While the twitch reflex game trend seems to have died down a bit as of late, I still can’t get enough of these games that are a pure test of skill. The concepts are super simple, the gameplay is challenging, and the visuals (no matter what the game) always end up being delightful. I’ve noticed an uptick in roguelike games as of late, so I was pleasantly surprised to find Unpossible in the releases this week — it’s a nice change of pace.
The visuals in Unpossible are absolutely stunning. It looks and feels like you’re in the world of TRON, which I really enjoy. Everything in Unpossible is done in 3-D, and the animations are incredibly smooth and fluid on my iPhone 5s. In fact, it looks so good that you will really feel as if you’re flying through your iOS screen, and that’s quite an awesome feeling. The tracks are pretty plain, as they look like infinite black tubes with neon blue lights running through them, and the obstacles will be in the form of various shapes and sizes, which will all end up looking like a dark blur as you fly down. All of this happens above the clouds, and you can see a gorgeous city skyline in the background, which you will never reach — that’s too bad. But hey, I’d rather fly around anyway.
Unpossible also features an amazing electronic soundtrack composed by Mark Cook. It’s absolutely sublime, and really adds to the overall TRON-like theme of the game.
There are several game modes in Unpossible: Cruise, Simplicity, Futile, and Ultra. Along with the regular game modes, there are Daily Simplicity, Daily Futile, and Daily Ultra. At first, you will only start out with Cruise and Simplicity, and unlock Futile by surviving for at least 60 seconds in Simplicity, and then unlock Ultra by lasting 60 seconds in Futile. The runs in these modes are always going to be randomly generated, so you will never have the same experience twice. Your score is how long you last in the run before crashing into a hazard.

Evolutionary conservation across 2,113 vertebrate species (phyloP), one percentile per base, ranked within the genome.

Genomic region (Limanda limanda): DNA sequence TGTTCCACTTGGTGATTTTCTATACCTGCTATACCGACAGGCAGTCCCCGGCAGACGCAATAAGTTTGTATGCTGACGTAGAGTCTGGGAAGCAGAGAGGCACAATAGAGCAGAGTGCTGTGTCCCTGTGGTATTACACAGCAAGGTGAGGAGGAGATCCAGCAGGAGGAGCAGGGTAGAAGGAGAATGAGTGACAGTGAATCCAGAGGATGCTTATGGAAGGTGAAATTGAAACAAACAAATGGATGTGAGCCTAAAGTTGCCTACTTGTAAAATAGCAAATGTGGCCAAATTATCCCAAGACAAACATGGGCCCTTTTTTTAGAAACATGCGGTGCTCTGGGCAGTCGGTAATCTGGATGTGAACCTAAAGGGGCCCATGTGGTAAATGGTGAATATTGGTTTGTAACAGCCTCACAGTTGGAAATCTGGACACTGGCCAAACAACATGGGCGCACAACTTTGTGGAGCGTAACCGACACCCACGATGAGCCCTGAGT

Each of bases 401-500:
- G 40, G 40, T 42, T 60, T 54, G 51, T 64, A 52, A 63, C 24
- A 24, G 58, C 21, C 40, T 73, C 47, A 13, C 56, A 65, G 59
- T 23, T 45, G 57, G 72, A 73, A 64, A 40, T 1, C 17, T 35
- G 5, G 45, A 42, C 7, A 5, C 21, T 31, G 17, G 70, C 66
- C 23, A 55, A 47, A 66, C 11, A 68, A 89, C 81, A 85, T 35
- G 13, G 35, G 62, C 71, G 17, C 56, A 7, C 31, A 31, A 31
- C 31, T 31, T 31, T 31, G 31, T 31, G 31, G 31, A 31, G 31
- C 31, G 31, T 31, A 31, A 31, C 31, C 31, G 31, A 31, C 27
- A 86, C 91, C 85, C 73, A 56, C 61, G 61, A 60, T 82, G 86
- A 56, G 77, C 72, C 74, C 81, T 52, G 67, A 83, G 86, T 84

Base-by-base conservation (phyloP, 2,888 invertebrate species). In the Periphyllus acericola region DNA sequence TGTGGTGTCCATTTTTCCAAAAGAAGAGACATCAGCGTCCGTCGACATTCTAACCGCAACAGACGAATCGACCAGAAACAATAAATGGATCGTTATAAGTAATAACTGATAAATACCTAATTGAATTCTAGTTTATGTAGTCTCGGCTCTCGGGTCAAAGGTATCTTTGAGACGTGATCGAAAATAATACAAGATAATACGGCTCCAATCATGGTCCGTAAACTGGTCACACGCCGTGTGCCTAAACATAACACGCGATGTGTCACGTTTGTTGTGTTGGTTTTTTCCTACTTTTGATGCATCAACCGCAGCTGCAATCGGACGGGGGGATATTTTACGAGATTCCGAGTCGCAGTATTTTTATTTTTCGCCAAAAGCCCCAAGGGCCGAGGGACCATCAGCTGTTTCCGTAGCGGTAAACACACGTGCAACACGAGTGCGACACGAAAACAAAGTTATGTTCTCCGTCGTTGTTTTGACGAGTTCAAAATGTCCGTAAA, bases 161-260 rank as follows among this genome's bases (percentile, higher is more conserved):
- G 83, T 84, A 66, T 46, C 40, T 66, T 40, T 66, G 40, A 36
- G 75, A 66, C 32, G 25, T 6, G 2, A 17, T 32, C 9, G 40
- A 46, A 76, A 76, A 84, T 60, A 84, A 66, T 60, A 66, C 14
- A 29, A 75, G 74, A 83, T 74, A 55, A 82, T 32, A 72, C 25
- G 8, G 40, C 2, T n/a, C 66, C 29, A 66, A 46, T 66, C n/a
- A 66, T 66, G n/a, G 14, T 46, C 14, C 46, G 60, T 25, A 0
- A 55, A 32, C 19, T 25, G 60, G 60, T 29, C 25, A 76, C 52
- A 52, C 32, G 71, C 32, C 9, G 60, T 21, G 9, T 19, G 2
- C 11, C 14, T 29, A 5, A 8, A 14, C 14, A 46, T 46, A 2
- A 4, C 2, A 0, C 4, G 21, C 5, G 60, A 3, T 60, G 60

Simplicity basically helps introduce you to the world of Unpossible. It starts off fairly slow, but picks up the pace gradually the longer you last. Futile is like Simplicity, except it starts off faster and only speeds up as you survive. This is the mode you’ll probably spend most of your time in.
Ultra is for the hardcore players. Unlike the other two, the obstacles in Ultra will spin around the track, so you basically need to throw out what you knew about the game out the window in this mode. It’s fast, and with moving obstacles, avoiding them becomes a very difficult task that requires you to be on your toes and have cat-like reflexes in order to survive.
The Daily versions of Simplicity, Futile, and Ultra are for when you like to practice the same level over and over again. These levels will remain the same, but only for that particular day — it will change to something completely different tomorrow.
Cruise is the “special mode.” In Cruise, there are no obstacles, just rings that may surround the track. You cannot die in this mode, so it’s basically there to help you practice your turns, or you can just put it on your desk for a beautiful and soothing live art display.
The controls in Unpossible are as easy as they come. You can go either tilt or touch, though I opted for the latter. Tilting will make use of your device’s accelerometer to turn in the direction that you tilt. I found the sensitivity for tilt a little high, but you can increase or decrease it at any time through the game’s options menu. For touch, all you need to do is touch the side of the screen you want to turn in. Regardless of which control scheme works for you, one thing is for sure: they’re designed to get out of the way, so you “feel as one with the game.”
I’m absolutely loving Unpossible so far. The graphics are stunning, the music is splendid (especially if you already like this type of music), and the gameplay is incredibly simple, but difficult to master. The controls are flawless and work fantastically, which is important in these types of twitch reflex games. I just hope that Unpossible adds in more game modes later, similar to what Pivvot did recently. Still, this is a solid game in and of itself, and perfect for anyone who enjoys avoidance games.
I highly recommend checking out Unpossible for yourself and see just how good your reflexes are when it comes to avoiding giant obstacles along a futuristic tube as you fly. You can get it on the App Store as a universal download for $1.99.